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COVID-19 cases rising in Washington, but health officials see ‘steady course’

With the help of his mom, Eileen Locher and support from nurse Stephanie Breckon on far right, Gabriel Locher, 6, receives his COVID-19 vaccine shot from volunteer Dr. Nancy Starr at a in-school COVID vaccination clinic for kids aged 5-11, Nov. 17, 2020, at Trent Elementary School.  (COLIN MULVANY/THE SPOKESMAN-REVIEW)

Following similar trends nationwide, COVID-19 case rates are rising in Washington.

The statewide average of cases over the past seven days is 228 per 100,000 people, keeping Washington in the state Department of Health’s highest-risk category for the spread of COVID-19. Epidemiological curves show the number is still climbing.

But Gov. Jay Inslee said Wednesday the best projections from health officials show there is likely to be a plateau in the relatively near future.

“At the moment we do not see it getting into that zone where our hospitals can’t function,” he said. “We see a steady course.”

The most recent statewide data, complete through the week of May 11, shows the average percent in the last week of hospital beds occupied by COVID-19 patients is still at one of its lowest points in the pandemic, at about 6%.

But it is increasing. At its peak in January, that number was almost 32%.

Similarly, the average percent in the last week of intensive care unit beds occupied by COVID-19 patients is still low. It’s at 4% statewide.

Locally, the numbers are similar with case rates inching up and hospitalizations staying low. The weekly average for COVID-19 cases is 77 per 100,000. There were five more people hospitalized the past week for COVID-19, still low compared to other points in the pandemic.

Inslee on Friday issued updated guidance for vaccine requirements for state employees, lifting the requirement for outdoor volunteers and contractors whose work does not involve delivery of health care services. Those can include landscapers, wildland firefighters and construction workers.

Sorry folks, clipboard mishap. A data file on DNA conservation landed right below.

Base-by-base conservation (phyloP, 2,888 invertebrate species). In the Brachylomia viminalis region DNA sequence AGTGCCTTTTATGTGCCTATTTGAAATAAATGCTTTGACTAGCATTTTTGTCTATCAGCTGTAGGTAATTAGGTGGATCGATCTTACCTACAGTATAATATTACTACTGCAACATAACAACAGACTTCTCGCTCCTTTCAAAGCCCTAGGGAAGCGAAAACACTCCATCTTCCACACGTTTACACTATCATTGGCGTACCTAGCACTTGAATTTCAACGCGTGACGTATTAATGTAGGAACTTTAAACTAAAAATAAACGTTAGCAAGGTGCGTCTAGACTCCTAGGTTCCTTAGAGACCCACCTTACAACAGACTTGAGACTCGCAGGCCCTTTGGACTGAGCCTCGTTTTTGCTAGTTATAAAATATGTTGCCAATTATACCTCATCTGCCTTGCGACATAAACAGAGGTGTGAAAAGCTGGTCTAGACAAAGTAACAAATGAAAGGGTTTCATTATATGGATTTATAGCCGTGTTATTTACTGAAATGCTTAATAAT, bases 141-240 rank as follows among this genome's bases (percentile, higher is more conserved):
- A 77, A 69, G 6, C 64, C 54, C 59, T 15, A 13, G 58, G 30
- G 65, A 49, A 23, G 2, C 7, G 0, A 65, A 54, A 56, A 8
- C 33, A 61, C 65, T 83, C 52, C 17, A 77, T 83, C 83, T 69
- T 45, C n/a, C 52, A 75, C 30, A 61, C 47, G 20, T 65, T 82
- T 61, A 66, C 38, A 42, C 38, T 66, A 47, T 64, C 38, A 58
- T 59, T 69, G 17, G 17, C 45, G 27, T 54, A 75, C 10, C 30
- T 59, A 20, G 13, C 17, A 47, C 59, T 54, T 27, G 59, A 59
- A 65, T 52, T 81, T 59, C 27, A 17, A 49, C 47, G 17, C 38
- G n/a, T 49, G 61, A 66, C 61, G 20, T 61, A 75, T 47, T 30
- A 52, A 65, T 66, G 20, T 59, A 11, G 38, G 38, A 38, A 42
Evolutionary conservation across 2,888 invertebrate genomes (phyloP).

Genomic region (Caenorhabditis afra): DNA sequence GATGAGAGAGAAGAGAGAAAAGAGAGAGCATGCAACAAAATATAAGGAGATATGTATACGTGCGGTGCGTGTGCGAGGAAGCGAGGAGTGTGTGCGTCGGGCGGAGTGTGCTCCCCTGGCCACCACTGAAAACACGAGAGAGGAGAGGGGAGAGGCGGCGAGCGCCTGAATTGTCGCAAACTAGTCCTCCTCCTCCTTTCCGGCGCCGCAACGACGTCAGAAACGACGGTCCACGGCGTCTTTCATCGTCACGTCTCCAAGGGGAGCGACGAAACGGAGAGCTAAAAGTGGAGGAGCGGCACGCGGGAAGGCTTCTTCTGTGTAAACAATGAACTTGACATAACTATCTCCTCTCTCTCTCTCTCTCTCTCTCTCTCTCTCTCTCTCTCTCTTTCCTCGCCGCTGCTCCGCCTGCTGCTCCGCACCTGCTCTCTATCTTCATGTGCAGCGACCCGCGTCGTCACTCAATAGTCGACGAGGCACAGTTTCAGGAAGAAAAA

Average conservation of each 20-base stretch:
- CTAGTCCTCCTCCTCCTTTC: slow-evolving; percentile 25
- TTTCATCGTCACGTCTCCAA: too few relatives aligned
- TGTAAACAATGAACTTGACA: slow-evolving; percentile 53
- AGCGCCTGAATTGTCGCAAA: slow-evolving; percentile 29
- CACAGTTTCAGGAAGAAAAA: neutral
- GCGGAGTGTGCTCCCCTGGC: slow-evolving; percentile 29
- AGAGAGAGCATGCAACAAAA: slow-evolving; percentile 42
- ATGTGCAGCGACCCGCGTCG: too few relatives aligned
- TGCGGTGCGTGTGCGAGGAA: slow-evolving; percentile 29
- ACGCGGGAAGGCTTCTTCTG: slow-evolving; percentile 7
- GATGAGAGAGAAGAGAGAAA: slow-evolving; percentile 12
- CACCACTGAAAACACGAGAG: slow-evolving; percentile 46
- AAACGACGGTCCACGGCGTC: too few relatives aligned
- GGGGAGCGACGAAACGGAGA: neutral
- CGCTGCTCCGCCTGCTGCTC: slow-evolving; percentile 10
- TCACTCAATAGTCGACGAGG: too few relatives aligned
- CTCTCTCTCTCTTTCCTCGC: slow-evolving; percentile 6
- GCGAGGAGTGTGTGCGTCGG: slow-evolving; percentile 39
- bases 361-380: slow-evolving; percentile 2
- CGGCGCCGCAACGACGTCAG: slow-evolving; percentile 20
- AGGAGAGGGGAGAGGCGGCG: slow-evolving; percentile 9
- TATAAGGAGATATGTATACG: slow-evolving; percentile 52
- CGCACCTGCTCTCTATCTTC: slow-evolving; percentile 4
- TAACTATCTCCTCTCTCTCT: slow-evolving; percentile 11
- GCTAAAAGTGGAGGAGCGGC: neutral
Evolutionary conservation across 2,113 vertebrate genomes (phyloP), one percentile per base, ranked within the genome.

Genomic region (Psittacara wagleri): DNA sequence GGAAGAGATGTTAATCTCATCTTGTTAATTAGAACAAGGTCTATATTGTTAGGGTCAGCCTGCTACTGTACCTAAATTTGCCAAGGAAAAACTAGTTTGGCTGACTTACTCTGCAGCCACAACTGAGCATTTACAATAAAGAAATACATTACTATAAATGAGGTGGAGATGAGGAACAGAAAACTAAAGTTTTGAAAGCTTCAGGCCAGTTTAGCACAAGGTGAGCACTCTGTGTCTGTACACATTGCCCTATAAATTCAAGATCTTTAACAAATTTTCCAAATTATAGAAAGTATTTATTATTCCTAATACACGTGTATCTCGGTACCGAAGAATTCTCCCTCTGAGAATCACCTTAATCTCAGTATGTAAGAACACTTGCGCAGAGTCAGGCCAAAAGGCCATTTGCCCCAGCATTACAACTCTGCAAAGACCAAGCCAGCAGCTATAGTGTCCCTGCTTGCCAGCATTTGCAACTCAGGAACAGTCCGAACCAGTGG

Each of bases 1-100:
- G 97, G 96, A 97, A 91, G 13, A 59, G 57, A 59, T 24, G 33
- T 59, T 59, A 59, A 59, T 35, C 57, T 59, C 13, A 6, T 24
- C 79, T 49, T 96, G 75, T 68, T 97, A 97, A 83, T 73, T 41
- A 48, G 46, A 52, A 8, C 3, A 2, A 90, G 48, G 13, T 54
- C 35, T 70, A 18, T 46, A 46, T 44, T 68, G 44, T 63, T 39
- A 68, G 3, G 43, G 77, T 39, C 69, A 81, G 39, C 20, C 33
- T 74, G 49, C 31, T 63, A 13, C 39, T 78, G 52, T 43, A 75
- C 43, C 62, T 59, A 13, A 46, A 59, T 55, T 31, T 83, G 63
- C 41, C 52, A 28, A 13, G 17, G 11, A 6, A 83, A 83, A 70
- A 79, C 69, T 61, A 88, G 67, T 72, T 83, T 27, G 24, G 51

The vaccine requirement for all other state employees remains in effect, and Inslee on Wednesday said he would not be lifting it anytime soon.

Inslee also said the state is not looking into reinstating any mask mandates or other preventative measures, but as always, things could change quickly.

“As I’ve said, many, many times, this is a wily beast,” Inslee said.

Kids’ boosters approvedPfizer-BioNTech vaccine booster shots are available for children ages 5 to 11 in Washington.

Following this week’s recommendations from the U.S. Food and Drug Administration, the Centers for Disease Control and Prevention and the Western States Scientific Safety Review Workgroup, the state Department of Health expanded eligibility for kids to get another dose.

Children should receive a booster dose five months after completing their primary series of Pfizer. Immunocompromised children can receive theirs at least three months after their primary series.

“This pandemic is not over and we must continue to use the tools at our disposal,” Secretary of Health Dr. Umair Shah said in a statement. “This includes masking, therapeutics, vaccinations and – of course – boosters. Keeping yourselves and those around you safe is of utmost importance, and this recommendation is another step in that direction.”

To find a vaccine or booster appointment, visit

This week’s local numbers

In Spokane County, there were 419 cases this week. The case rate for the past seven days is 77.3 per 100,000. That’s up from 64.6 last week.

The hospital admission rate is 0.9 per 100,000 for the past seven days, down from 1.3 the week prior. There were five new hospitalizations related to COVID-19 in the past week.

One more person died of COVID-19 in the past week, bringing the county’s total to 1,350.

The Panhandle Health District reported 140 new cases in the last week. There are four people hospitalized with the virus in the district.

No new deaths were reported in the past week.

Laurel Demkovich's reporting for The Spokesman-Review is funded in part by Report for America and by members of the Spokane community. This story can be republished by other organizations for free under a Creative Commons license. For more information on this, please contact our newspaper’s managing editor.